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Malika Andrews to host ESPN 'NBA Countdown' shows

LOS ANGELES (AP) — Malika Andrews and the crew from “NBA Today” will have a bigger profile this season. Andrews will host the “NBA Countdown” studio show that airs during Wednesday games.

LOS ANGELES (AP) — Malika Andrews and the crew from “NBA Today” will have a bigger profile this season.

Andrews will host the “NBA Countdown” studio show that airs during Wednesday games. Andrews will be joined by analysts Richard Jefferson, Chiney Ogwumike and Kendrick Perkins and senior NBA insider Adrian Wojnarowski.

The coverage will mainly take place from ESPN's Los Angeles studio, which across the street from Arena — the home of the Lakers and Clippers.

Andrews filled in for Mike Greenberg last season at times, and said she felt nervous during the first couple. She said there might be less anxiety this time since it is a familiar cast.

“It’s kind of the same feel, vibe and chemistry with the same people who I get to work alongside every day. Just in a different time slot,” Andrews said.

The move also increases Andrews' role. Besides taking over on “NBA Today” last year and continuing her role as a sideline reporter, she hosted the network's coverage of the NBA draft and the NBA draft lottery.

Andrews rose to prominence two years ago when she reported from inside the Orlando bubble, and was the sideline reporter during the 2021 NBA Finals after Rachel Nichols was taken off coverage.

Nichols did not work the finals and a couple months later saw her time at ESPN end after reports surfaced that Nichols, who was accidentally recorded in the bubble, suggested colleague Maria Taylor’s promotion to host the 2020 NBA Finals was related to diversity.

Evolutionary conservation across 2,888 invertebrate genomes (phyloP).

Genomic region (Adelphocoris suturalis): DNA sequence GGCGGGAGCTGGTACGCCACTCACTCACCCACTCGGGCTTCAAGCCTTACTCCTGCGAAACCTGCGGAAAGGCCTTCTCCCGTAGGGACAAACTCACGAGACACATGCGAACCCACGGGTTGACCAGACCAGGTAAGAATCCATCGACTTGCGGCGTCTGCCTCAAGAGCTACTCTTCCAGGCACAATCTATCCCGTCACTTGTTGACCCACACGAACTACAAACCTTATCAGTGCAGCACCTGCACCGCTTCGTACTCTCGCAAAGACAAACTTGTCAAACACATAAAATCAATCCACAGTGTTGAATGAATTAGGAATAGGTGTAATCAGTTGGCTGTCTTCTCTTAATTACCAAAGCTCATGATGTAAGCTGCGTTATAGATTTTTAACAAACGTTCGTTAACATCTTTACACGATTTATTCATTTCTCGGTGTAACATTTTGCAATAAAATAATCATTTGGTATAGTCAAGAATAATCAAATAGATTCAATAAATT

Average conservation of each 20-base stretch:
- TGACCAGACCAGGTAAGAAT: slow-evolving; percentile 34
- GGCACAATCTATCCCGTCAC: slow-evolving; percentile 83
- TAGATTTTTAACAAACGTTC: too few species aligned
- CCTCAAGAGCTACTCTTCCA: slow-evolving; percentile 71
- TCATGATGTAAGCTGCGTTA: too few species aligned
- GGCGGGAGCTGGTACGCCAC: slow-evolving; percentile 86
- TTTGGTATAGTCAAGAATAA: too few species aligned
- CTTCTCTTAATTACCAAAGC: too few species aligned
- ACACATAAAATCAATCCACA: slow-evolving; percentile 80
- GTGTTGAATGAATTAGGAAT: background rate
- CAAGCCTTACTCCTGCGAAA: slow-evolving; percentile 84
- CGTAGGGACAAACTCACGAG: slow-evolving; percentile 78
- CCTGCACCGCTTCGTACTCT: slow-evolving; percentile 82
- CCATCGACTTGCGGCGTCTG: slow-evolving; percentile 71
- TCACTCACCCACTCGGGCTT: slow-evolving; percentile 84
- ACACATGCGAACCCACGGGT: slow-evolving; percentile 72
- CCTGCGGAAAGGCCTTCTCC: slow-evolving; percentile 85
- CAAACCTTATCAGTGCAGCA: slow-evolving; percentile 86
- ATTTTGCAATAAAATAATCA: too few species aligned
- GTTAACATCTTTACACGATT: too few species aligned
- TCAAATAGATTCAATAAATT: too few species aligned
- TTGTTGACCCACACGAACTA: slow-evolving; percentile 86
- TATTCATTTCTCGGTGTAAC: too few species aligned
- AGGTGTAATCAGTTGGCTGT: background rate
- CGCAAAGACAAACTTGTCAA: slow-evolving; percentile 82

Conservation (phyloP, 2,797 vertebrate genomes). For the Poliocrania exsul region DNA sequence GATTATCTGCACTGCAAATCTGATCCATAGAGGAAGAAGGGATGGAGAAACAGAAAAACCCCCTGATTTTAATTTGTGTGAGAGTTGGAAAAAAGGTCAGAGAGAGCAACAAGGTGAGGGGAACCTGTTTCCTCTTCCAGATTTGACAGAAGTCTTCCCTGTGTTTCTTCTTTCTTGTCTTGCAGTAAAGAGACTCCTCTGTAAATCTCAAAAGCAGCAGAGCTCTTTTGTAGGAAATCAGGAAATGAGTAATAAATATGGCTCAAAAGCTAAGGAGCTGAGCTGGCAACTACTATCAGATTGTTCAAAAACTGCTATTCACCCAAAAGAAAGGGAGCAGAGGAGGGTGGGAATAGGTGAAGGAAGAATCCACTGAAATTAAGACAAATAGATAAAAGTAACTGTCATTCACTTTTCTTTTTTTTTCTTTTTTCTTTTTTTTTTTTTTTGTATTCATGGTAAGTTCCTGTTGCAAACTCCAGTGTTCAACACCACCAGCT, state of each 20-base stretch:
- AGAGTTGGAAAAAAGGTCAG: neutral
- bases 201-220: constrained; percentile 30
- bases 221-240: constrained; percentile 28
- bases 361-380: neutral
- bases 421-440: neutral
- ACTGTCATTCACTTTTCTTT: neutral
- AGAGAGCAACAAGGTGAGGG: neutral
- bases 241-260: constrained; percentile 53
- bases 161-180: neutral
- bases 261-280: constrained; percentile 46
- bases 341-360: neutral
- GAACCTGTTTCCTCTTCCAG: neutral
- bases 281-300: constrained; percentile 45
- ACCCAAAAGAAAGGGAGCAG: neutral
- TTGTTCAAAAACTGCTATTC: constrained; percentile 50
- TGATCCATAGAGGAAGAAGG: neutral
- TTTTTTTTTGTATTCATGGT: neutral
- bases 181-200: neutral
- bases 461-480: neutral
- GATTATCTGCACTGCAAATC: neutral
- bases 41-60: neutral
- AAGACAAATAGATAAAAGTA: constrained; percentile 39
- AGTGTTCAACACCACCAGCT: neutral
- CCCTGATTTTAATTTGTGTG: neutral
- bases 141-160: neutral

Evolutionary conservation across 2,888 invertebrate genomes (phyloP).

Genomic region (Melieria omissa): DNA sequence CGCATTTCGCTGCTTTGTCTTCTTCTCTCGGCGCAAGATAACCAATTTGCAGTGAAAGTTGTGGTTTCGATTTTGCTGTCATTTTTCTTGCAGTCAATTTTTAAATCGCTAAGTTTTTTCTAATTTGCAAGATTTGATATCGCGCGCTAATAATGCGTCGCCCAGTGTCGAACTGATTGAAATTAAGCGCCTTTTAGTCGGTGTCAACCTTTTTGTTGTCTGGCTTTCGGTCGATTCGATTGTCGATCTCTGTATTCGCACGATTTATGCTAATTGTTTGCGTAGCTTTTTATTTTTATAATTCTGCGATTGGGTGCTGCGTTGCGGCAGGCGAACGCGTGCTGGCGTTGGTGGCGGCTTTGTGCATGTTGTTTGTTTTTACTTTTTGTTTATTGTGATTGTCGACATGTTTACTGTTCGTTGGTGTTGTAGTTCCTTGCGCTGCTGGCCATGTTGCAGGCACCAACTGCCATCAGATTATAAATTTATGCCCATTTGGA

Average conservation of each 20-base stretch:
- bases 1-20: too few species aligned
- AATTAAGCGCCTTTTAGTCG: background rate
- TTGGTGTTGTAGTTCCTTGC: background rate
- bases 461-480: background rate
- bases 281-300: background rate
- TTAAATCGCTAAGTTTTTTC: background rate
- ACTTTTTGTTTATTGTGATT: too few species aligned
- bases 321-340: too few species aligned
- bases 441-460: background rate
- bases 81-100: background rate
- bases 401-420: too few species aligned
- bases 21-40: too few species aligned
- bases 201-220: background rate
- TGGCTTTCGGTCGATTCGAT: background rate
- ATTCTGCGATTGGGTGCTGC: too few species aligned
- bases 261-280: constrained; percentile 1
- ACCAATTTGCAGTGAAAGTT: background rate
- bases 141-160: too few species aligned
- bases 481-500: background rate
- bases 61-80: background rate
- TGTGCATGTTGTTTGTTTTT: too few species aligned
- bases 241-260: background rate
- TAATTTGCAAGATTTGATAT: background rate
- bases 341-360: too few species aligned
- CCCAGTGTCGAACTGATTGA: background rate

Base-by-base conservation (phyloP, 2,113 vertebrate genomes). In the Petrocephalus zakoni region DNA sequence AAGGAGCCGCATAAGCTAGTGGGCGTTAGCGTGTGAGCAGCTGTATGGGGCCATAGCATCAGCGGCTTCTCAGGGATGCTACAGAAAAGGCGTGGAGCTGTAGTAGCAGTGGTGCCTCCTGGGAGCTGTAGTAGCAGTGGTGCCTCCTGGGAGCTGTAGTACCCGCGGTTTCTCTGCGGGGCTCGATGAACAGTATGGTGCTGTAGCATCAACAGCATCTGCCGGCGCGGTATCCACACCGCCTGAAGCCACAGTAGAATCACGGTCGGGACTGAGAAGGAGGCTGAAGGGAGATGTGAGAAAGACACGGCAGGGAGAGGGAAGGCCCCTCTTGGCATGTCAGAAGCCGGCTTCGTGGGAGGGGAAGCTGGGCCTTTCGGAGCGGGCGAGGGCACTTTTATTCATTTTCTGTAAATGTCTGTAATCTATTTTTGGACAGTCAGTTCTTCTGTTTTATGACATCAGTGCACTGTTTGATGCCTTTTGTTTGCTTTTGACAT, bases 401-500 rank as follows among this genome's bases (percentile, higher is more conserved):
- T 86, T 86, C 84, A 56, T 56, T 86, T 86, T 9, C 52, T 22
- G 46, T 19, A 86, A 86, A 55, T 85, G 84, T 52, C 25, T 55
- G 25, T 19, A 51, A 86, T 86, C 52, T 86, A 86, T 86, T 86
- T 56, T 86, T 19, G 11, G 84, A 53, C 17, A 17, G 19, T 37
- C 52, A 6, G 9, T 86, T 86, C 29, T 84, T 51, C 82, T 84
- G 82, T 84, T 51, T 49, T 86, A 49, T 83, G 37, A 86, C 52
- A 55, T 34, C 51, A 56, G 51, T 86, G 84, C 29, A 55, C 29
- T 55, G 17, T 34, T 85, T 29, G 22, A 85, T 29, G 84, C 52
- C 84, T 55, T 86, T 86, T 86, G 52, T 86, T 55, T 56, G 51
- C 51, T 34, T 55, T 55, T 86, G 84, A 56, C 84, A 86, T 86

“NBA Today” replaced Nichols’ “The Jump” last September. Ratings for this September were up 8% compared to last year, while coverage of the NBA Summer League and free agency in July was the most watched in five years in the timeslot.

“I'm still learning to be the best host I can be. I still watch every show, taking notes and looking at how I can be better,” Andrews said. “You can’t manufacture chemistry in a bottle and say, ‘OK, we’re going to add one and two, and all of a sudden that spits out chemistry on the other side.’ I’ve been colleagues with Richard, Chiney and Kendrick for years, but we didn’t work together every day like we do now. I do think going into Year Two, that is going to help as well.”

Dave Roberts, ESPN's head of NBA and studio production, praised Andrews for being poised and quickly adapting to being a studio host.

“Malika is a universally respected journalist and she continues to thrive at every assignment she’s given," he said, adding, "She can operate as an excellent point guard, if you will, to make everyone else on that set better."

Greenberg will continue to host most of ESPN and ABC’s marquee NBA events, but Andrews will also have a key role either as a sideline reporter or contributing on features and interviews.

Andrews said he hasn't had much time to think about her rise over the past two years, but when she does, she feels grateful.

“I never thought I would get to do this. I think it is cool when the kids are doing mock interviews because I struggled as an adolescent," she said. “I didn’t have this perfect plan to come together and now as everything has come together in this imperfect yet perfect way.”


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Joe Reedy, The Associated Press

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